This pontifical commentary, full of candor and faith, refers us to Joseph's dreams. Let us recall that, according to the Gospel accounts, St. Joseph benefits on three occasions from an angelic message during sleep. First, when he discovers that his wife is pregnant, as we noted above; then, after the departure of the Magi, when the deadly fury of Herod wants to kill Jesus; and finally, to decide when to return to Palestine. Why does the angel appear to him in his dream, and not in reality, as he did with Zechariah, the shepherds or the Virgin Mary herself, St. John Chrysostom asked. And he answers: "For the faith of this bridegroom was strong and he did not need such an apparition" (In Matth. homil. 4)..

We rightly consider St. Joseph to be an exceptional saint. Nevertheless, we have heard our Lord affirm that "greater than John the Baptist has not been born of a woman; though he who is least in the kingdom of heaven is greater than he." (Mt 11:11). How is this statement to be understood?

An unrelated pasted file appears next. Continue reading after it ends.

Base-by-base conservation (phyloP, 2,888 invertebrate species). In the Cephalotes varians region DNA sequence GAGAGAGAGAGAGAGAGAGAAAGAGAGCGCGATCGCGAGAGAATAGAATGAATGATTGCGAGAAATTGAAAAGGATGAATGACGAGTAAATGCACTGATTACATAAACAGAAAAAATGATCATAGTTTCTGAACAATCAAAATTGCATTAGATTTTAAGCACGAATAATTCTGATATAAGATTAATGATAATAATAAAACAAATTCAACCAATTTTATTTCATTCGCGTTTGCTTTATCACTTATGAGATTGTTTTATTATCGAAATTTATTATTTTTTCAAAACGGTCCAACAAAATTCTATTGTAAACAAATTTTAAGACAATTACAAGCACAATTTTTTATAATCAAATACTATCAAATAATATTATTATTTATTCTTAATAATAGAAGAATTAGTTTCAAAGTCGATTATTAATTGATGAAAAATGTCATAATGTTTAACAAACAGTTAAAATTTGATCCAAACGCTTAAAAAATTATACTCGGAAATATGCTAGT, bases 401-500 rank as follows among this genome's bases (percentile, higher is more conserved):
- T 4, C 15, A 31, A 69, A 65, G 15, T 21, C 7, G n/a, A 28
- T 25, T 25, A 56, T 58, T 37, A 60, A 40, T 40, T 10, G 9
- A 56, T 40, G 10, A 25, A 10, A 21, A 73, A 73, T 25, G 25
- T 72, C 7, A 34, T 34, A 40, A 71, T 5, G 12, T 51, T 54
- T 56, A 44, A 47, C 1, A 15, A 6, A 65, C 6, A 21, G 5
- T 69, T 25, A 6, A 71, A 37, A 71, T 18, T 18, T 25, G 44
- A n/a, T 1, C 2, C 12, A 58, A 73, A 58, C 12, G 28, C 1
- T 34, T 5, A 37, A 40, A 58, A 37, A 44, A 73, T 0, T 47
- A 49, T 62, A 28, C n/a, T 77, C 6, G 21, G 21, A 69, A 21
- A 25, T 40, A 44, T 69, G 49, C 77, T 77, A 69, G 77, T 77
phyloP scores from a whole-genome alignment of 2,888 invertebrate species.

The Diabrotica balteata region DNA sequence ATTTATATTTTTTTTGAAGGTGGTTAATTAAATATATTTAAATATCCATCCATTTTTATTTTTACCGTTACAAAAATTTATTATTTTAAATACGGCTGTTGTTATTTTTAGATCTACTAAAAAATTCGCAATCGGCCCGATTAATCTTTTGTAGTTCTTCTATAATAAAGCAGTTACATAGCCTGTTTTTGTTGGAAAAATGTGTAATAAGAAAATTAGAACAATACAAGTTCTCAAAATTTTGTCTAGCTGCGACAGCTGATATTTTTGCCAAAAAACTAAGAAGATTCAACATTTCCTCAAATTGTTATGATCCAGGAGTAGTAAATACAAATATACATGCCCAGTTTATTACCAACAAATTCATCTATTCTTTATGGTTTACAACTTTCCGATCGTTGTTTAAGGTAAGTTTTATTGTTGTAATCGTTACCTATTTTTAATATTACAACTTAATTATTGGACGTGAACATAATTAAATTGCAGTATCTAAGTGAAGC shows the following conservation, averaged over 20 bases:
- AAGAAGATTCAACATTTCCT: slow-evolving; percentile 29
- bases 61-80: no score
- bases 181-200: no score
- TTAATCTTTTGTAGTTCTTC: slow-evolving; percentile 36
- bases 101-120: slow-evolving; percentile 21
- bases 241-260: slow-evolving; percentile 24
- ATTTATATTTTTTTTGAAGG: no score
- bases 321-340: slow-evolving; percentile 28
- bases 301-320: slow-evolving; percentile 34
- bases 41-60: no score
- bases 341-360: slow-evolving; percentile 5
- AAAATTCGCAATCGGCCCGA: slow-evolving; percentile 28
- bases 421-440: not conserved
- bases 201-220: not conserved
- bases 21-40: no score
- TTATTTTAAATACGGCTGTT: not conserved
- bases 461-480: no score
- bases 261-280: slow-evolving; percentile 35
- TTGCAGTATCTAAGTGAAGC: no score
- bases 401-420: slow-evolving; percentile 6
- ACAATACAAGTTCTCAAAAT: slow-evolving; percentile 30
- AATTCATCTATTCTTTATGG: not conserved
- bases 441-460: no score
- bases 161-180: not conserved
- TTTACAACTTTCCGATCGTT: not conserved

The kingdom that Jesus Christ has come to establish is the New Testament. St. John is the greatest of the Old, and stands, so to speak, at the door of the New. For his part, St. Joseph is, together with the Virgin Mary, the first to belong to the Kingdom established by his Son. In fact, the Forerunner did not have the privilege of sharing his life with that of Jesus and Mary. He saw the Lamb of God from afar, whom he presented to his disciples (cf. Jn 1:36), while it was given to Joseph not only to see and hear him, but also to embrace, kiss, clothe and guard him.